Johnny Bower

          I’ve lived in Toronto for over sixty years, during which time there has never been a more popular Maple Leaf player than Johnny Bower, who passed away this week at age 93. As popular as Keon, Mahovlich, Gilmour, Kelly, Sittler, Armstrong, or any other Leaf you can name may be, their popularity has never approached that of the venerable goalie.

          The reasons for Bower’s popularity have been well-chronicled, but the main reason he held the distinction of being the most popular Leaf ever is that he had no detractors. I have never heard a bad word about Johnny Bower; not even from Leaf haters.

          It was also well-chronicled that at the outbreak of World War II, when Bower was fifteen years old, he lied about his age in order to join the army. What isn’t so well known is that his birth name wasn’t Bower, it was Kiszkan. The story goes that when he turned pro he changed it out of frustration over its constant mispronunciation. Bower had eight sisters and no brothers, which may account for his legendary calmness and patience.  

          I never met Johnny Bower, but we had many mutual friends, some of whom I’ve talked to over the past few days. All agreed that they had never heard a disparaging word about him.

          Hockey in general, and the city of Toronto in particular, has lost a great one.

Mispronouncing Names

           Writing about Bower’s frustration over his birth name being mispronounced reminded me of an experience I had when playing Junior hockey in the mid-50s for the Lakeshore Bruins here in Toronto. We were playing an exhibition game in St. Mary’s, Ontario, and the PA announcer intoned, “Playing goal and wearing number one for the Toronto Bruins, Limmon Innus.”

An Impressive Trump Appointee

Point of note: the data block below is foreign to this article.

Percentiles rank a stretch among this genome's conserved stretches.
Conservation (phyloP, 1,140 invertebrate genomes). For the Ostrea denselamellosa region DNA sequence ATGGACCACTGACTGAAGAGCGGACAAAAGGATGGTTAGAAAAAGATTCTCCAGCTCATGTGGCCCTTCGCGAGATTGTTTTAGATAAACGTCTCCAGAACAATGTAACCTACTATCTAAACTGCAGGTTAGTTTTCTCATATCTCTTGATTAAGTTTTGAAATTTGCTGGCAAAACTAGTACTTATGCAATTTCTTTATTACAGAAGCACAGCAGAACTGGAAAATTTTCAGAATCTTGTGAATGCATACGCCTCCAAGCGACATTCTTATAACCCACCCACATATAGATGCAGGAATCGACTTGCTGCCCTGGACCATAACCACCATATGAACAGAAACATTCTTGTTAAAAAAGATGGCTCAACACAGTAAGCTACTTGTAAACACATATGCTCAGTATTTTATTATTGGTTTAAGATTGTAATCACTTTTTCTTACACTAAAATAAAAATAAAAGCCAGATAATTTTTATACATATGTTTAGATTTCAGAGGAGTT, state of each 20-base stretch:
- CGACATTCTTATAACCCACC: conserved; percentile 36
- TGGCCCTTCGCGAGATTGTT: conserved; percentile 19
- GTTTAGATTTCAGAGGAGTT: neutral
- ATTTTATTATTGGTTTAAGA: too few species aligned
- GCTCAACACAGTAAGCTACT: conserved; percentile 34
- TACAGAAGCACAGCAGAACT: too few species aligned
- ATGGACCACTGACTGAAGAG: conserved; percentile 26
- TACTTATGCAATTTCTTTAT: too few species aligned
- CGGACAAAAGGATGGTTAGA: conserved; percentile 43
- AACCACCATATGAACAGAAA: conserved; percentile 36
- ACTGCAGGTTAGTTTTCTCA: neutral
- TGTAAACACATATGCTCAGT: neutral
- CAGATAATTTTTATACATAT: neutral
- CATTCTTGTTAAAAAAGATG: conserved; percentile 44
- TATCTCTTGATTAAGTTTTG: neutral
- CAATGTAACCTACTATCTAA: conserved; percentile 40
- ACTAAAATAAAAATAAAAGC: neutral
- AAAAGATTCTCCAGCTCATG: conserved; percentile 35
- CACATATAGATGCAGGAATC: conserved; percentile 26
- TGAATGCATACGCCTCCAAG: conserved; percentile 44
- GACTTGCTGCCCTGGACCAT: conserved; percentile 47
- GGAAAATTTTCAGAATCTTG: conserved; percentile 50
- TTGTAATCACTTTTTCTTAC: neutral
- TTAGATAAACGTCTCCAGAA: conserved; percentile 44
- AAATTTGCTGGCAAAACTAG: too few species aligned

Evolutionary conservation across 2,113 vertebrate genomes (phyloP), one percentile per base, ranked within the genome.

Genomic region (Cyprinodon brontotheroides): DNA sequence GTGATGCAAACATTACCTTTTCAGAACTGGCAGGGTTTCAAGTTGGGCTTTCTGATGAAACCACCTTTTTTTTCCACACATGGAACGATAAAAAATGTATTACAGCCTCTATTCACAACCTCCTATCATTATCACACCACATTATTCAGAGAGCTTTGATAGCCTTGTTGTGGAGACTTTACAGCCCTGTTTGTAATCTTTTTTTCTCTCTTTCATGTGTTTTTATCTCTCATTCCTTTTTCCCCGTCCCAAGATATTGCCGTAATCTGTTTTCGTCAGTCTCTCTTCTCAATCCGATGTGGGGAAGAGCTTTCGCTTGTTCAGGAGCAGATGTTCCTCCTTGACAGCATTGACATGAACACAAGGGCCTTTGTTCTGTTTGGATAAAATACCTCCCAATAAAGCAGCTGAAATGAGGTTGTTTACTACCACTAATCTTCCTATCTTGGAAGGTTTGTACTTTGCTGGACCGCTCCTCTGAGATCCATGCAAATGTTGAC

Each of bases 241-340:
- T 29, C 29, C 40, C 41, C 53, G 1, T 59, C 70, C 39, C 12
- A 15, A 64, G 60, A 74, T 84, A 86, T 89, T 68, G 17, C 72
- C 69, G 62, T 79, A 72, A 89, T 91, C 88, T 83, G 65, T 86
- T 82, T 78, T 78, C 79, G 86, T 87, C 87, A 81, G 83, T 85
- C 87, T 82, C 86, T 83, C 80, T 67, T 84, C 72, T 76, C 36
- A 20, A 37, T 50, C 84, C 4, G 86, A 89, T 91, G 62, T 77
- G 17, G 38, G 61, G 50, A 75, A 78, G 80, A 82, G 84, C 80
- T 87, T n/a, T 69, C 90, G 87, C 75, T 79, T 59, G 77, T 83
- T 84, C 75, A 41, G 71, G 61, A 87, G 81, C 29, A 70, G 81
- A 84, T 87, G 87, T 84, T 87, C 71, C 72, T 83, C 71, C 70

US Ambassador to the United Nations, Nikki Haley, is proving to be a rarity; an exceptionally impressive Trump appointee. I’ve watched her speak at the UN a few times and find her to be articulate, always well prepared, and formidably compelling; never more so than during the tongue lashing she delivered to the general assembly for allowing the introduction (and subsequent passing) of a resolution condemning the US for its decision to move its Israeli embassy to Jerusalem.  

          Not only are her UN performances impressive, so is her resume. She was a member of the South Carolina house of representatives and then ran for, and became, governor of the state. In 2012 she was considered a potential running mate for Mitt Romney, and in 2016 was named one of Time magazine’s “100 most influential women.” When Trump nominated her for the UN post she was overwhelmingly endorsed by a Senate vote of 96-4.

          If (when?) Rex Tillerson gets dumped by the perpetually petulant Trump, my guess is Nikki Haley will succeed him as secretary of state. And I don’t think her ascendancy will end there. At not quite forty-six years old she’s just entering the prime of her career. It would not surprise me if she becomes the first woman to be president of the United States,

Then There’s Our Prime Minister

          In contrast to Nikki Haley’s courageous performance at the UN on the US embassy issue, there’s the Canadian government’s cowardly abstention from voting on the odious anti-American resolution. The US had every right to move its embassy from Tel Aviv to Jerusalem. The Israeli government was in favour of the move and all important Israeli government offices are in Jerusalem.

          That Trudeau’s UN appointee sat on his hands while Guatemala, Honduras, The Marshall Islands, Micronesia, Nauru, Palau, and Togo all took a principled stand by voting with their American ally may well be the most shameful foreign policy act ever by a Canadian government.

          In an earlier Musings I characterized Justin Trudeau as being naive, narcissistic, and inept. I said that when his actions or inactions supported this view I would write about it. Well, his decision not to stand up for Canada’s closest and most important ally is both naive and inept.

          And as for narcissistic (remember that “vain” and “egotistical” are synonyms), his attempt to convince Ethics Commissioner Mary Dawson that the Aga Khan, whom he’d seen only once in over thirty years, and then just briefly at his father’s funeral almost twenty years ago, was a “close family friend” certainly qualifies. Come to think of it, it also qualifies as naive and inept.